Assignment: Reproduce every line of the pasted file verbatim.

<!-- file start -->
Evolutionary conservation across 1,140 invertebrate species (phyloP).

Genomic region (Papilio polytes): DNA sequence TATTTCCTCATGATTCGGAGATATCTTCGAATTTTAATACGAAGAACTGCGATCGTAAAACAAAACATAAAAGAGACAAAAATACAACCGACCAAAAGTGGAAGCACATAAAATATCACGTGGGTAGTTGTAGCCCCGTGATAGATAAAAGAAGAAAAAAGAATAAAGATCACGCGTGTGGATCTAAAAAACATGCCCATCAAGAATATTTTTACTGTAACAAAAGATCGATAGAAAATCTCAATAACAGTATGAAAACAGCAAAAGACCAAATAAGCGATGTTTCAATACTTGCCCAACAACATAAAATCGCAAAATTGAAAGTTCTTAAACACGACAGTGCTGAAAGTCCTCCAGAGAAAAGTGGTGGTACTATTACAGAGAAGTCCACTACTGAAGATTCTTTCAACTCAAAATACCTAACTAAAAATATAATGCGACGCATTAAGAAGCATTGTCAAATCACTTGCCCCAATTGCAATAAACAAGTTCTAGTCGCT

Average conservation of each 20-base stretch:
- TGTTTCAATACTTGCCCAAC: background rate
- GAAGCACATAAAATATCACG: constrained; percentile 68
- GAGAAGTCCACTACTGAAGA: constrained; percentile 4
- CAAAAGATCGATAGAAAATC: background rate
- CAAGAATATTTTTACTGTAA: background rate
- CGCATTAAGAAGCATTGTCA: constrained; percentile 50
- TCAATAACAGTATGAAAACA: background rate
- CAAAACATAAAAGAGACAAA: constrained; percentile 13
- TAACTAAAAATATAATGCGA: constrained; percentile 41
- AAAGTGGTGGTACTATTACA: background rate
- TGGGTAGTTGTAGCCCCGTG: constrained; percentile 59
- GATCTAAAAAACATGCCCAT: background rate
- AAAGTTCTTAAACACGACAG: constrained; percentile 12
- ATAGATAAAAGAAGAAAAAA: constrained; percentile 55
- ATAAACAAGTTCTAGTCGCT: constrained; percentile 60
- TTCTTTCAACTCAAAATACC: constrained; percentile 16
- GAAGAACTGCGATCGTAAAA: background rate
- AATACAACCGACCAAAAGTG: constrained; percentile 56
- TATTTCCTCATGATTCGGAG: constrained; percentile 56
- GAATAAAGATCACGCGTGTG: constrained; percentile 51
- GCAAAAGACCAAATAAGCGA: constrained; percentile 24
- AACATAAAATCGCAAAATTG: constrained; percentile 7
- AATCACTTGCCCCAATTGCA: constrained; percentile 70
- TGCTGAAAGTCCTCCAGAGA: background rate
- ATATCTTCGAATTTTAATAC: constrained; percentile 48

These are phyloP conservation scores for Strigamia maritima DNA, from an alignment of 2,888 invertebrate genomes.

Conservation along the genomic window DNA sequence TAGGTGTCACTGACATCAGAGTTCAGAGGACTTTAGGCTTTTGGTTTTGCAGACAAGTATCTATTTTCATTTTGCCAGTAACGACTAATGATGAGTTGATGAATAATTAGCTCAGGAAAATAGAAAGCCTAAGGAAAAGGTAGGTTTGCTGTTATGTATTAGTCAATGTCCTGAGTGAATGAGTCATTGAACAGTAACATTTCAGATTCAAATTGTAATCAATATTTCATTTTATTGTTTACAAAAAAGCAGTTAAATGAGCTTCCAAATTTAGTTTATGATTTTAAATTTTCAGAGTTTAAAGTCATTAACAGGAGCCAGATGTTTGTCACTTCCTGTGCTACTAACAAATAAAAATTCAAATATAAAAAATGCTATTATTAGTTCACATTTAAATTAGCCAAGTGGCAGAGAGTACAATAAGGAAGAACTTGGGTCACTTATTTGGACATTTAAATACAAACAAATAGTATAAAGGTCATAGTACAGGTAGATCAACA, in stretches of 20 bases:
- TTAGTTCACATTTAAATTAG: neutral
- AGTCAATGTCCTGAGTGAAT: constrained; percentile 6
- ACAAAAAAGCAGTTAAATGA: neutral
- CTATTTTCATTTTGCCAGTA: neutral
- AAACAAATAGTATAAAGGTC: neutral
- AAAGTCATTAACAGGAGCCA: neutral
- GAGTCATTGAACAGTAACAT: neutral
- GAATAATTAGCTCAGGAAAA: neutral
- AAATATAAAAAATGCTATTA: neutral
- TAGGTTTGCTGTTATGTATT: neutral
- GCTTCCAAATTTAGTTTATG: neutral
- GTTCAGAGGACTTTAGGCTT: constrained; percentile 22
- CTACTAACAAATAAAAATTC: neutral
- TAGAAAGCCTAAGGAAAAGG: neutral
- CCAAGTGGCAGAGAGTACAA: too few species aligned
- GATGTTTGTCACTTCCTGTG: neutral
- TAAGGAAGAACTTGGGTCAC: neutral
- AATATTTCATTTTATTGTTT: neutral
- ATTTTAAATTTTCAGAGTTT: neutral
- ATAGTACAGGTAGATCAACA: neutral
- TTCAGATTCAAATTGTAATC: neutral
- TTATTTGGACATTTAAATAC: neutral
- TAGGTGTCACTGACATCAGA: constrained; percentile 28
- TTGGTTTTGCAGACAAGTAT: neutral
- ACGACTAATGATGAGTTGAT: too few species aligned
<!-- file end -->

Evolutionary conservation across 1,140 invertebrate species (phyloP).

Genomic region (Papilio polytes): DNA sequence TATTTCCTCATGATTCGGAGATATCTTCGAATTTTAATACGAAGAACTGCGATCGTAAAACAAAACATAAAAGAGACAAAAATACAACCGACCAAAAGTGGAAGCACATAAAATATCACGTGGGTAGTTGTAGCCCCGTGATAGATAAAAGAAGAAAAAAGAATAAAGATCACGCGTGTGGATCTAAAAAACATGCCCATCAAGAATATTTTTACTGTAACAAAAGATCGATAGAAAATCTCAATAACAGTATGAAAACAGCAAAAGACCAAATAAGCGATGTTTCAATACTTGCCCAACAACATAAAATCGCAAAATTGAAAGTTCTTAAACACGACAGTGCTGAAAGTCCTCCAGAGAAAAGTGGTGGTACTATTACAGAGAAGTCCACTACTGAAGATTCTTTCAACTCAAAATACCTAACTAAAAATATAATGCGACGCATTAAGAAGCATTGTCAAATCACTTGCCCCAATTGCAATAAACAAGTTCTAGTCGCT

Average conservation of each 20-base stretch:
- TGTTTCAATACTTGCCCAAC: background rate
- GAAGCACATAAAATATCACG: constrained; percentile 68
- GAGAAGTCCACTACTGAAGA: constrained; percentile 4
- CAAAAGATCGATAGAAAATC: background rate
- CAAGAATATTTTTACTGTAA: background rate
- CGCATTAAGAAGCATTGTCA: constrained; percentile 50
- TCAATAACAGTATGAAAACA: background rate
- CAAAACATAAAAGAGACAAA: constrained; percentile 13
- TAACTAAAAATATAATGCGA: constrained; percentile 41
- AAAGTGGTGGTACTATTACA: background rate
- TGGGTAGTTGTAGCCCCGTG: constrained; percentile 59
- GATCTAAAAAACATGCCCAT: background rate
- AAAGTTCTTAAACACGACAG: constrained; percentile 12
- ATAGATAAAAGAAGAAAAAA: constrained; percentile 55
- ATAAACAAGTTCTAGTCGCT: constrained; percentile 60
- TTCTTTCAACTCAAAATACC: constrained; percentile 16
- GAAGAACTGCGATCGTAAAA: background rate
- AATACAACCGACCAAAAGTG: constrained; percentile 56
- TATTTCCTCATGATTCGGAG: constrained; percentile 56
- GAATAAAGATCACGCGTGTG: constrained; percentile 51
- GCAAAAGACCAAATAAGCGA: constrained; percentile 24
- AACATAAAATCGCAAAATTG: constrained; percentile 7
- AATCACTTGCCCCAATTGCA: constrained; percentile 70
- TGCTGAAAGTCCTCCAGAGA: background rate
- ATATCTTCGAATTTTAATAC: constrained; percentile 48

These are phyloP conservation scores for Strigamia maritima DNA, from an alignment of 2,888 invertebrate genomes.

Conservation along the genomic window DNA sequence TAGGTGTCACTGACATCAGAGTTCAGAGGACTTTAGGCTTTTGGTTTTGCAGACAAGTATCTATTTTCATTTTGCCAGTAACGACTAATGATGAGTTGATGAATAATTAGCTCAGGAAAATAGAAAGCCTAAGGAAAAGGTAGGTTTGCTGTTATGTATTAGTCAATGTCCTGAGTGAATGAGTCATTGAACAGTAACATTTCAGATTCAAATTGTAATCAATATTTCATTTTATTGTTTACAAAAAAGCAGTTAAATGAGCTTCCAAATTTAGTTTATGATTTTAAATTTTCAGAGTTTAAAGTCATTAACAGGAGCCAGATGTTTGTCACTTCCTGTGCTACTAACAAATAAAAATTCAAATATAAAAAATGCTATTATTAGTTCACATTTAAATTAGCCAAGTGGCAGAGAGTACAATAAGGAAGAACTTGGGTCACTTATTTGGACATTTAAATACAAACAAATAGTATAAAGGTCATAGTACAGGTAGATCAACA, in stretches of 20 bases:
- TTAGTTCACATTTAAATTAG: neutral
- AGTCAATGTCCTGAGTGAAT: constrained; percentile 6
- ACAAAAAAGCAGTTAAATGA: neutral
- CTATTTTCATTTTGCCAGTA: neutral
- AAACAAATAGTATAAAGGTC: neutral
- AAAGTCATTAACAGGAGCCA: neutral
- GAGTCATTGAACAGTAACAT: neutral
- GAATAATTAGCTCAGGAAAA: neutral
- AAATATAAAAAATGCTATTA: neutral
- TAGGTTTGCTGTTATGTATT: neutral
- GCTTCCAAATTTAGTTTATG: neutral
- GTTCAGAGGACTTTAGGCTT: constrained; percentile 22
- CTACTAACAAATAAAAATTC: neutral
- TAGAAAGCCTAAGGAAAAGG: neutral
- CCAAGTGGCAGAGAGTACAA: too few species aligned
- GATGTTTGTCACTTCCTGTG: neutral
- TAAGGAAGAACTTGGGTCAC: neutral
- AATATTTCATTTTATTGTTT: neutral
- ATTTTAAATTTTCAGAGTTT: neutral
- ATAGTACAGGTAGATCAACA: neutral
- TTCAGATTCAAATTGTAATC: neutral
- TTATTTGGACATTTAAATAC: neutral
- TAGGTGTCACTGACATCAGA: constrained; percentile 28
- TTGGTTTTGCAGACAAGTAT: neutral
- ACGACTAATGATGAGTTGAT: too few species aligned